- Wax - Paraffin is commonly used by first timers learning how to batik, Indonesian batik artists use it as a mixture with Beeswax along with animal fats in order to produce more flexibility, liquidity and provide better resistance of fractures. Both waxes usually come in granules/flakes and blocks.
- Wok/Pot - Indonesian refer it as "Wajan", a small size wok used to boil the wax into liquid. Special Designed Bamboo/Wooden Bar - Javanese refer it as "Gawangan (Gawang=Goal, as in soccer), It is used to hang the fabric down as it provides easiness for batikers in placing the wax on, some people refer it as frame. It is supposed to be sturdy yet light in weight as well as portable, this way you can move it to any place at your home. The design formed the letter "U" turned upside down with strong unshakable foundation. Although you can customize the size of "Gawangan" to be comfort used, the height of "Gawangan" usually equal to the distance between the floor to the eyes of the batikers (batik artist) as she/he sits down on the floor and added by 20/25cms. The wide is usually the weight of the fabrics used (mostly 85cms) or wider.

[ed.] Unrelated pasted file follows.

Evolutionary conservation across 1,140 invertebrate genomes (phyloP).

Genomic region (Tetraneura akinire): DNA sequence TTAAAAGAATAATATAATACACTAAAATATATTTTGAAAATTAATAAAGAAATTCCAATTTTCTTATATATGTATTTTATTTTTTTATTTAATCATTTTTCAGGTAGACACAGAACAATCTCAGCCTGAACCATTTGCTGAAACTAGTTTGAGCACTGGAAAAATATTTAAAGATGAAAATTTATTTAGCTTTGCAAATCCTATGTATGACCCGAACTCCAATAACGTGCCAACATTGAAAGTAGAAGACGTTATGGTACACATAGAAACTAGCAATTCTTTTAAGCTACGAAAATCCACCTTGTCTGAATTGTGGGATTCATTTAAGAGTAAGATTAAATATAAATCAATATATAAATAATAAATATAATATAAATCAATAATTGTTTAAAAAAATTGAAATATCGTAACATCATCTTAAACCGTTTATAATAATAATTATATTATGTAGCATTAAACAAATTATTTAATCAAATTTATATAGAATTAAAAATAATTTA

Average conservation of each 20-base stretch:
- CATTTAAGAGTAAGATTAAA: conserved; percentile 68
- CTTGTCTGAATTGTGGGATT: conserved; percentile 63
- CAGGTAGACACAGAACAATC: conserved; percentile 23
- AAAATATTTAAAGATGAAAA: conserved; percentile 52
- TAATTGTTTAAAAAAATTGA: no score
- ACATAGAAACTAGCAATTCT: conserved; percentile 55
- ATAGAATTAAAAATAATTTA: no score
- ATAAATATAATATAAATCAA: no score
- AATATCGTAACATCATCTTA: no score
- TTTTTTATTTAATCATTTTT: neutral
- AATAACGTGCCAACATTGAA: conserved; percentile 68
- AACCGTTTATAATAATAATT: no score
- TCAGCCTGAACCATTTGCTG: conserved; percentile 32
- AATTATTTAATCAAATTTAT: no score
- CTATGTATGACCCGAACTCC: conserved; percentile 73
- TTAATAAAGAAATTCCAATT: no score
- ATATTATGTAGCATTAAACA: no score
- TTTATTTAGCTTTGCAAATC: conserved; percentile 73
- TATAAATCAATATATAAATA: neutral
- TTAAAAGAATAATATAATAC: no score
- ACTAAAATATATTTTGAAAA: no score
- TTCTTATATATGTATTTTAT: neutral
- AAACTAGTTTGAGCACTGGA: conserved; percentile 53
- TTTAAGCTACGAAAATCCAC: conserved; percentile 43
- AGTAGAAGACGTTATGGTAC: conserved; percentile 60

- Pins - You might want to use these to pinned the fabric onto the bar in order to avoid the fabric to slide down, however as you improve the skills these pins might disturbing you to get to hold on the fabric properly since you have to move fast enough in order to 'draw" hot melted wax onto it.
- Dye - Now, to be honest this particular element is little bit tricky since everyone has their own taste and preference in ways of coloring not to mention the availability of the substance, yet there are two kinds of dye that mostly used:
- Natural Dye
- Artificial (Chemical) Dye
- Dye Bath - Dye bath is used to dip the waxed fabrics to get the preferred colors, it can be made of wood or special designed concrete, for those who newly learn how to batik fabrics especially at home, you can simply use a bucket with enough depth to entirely submerged the fabric, the more wide the bucket the better since we want to have the dye to be absorbed perfectly into every inch of area of fabric.
- Fabrics for batik:
- Leather (rarely used)
Note: You might want to use as natural substance as possible for fabrics because you need the wax that is placed on the fabrics to be soaked perfectly furthermore artificial fabrics are not likely suitable as they cannot absorbed dye properly due the lack of thread count.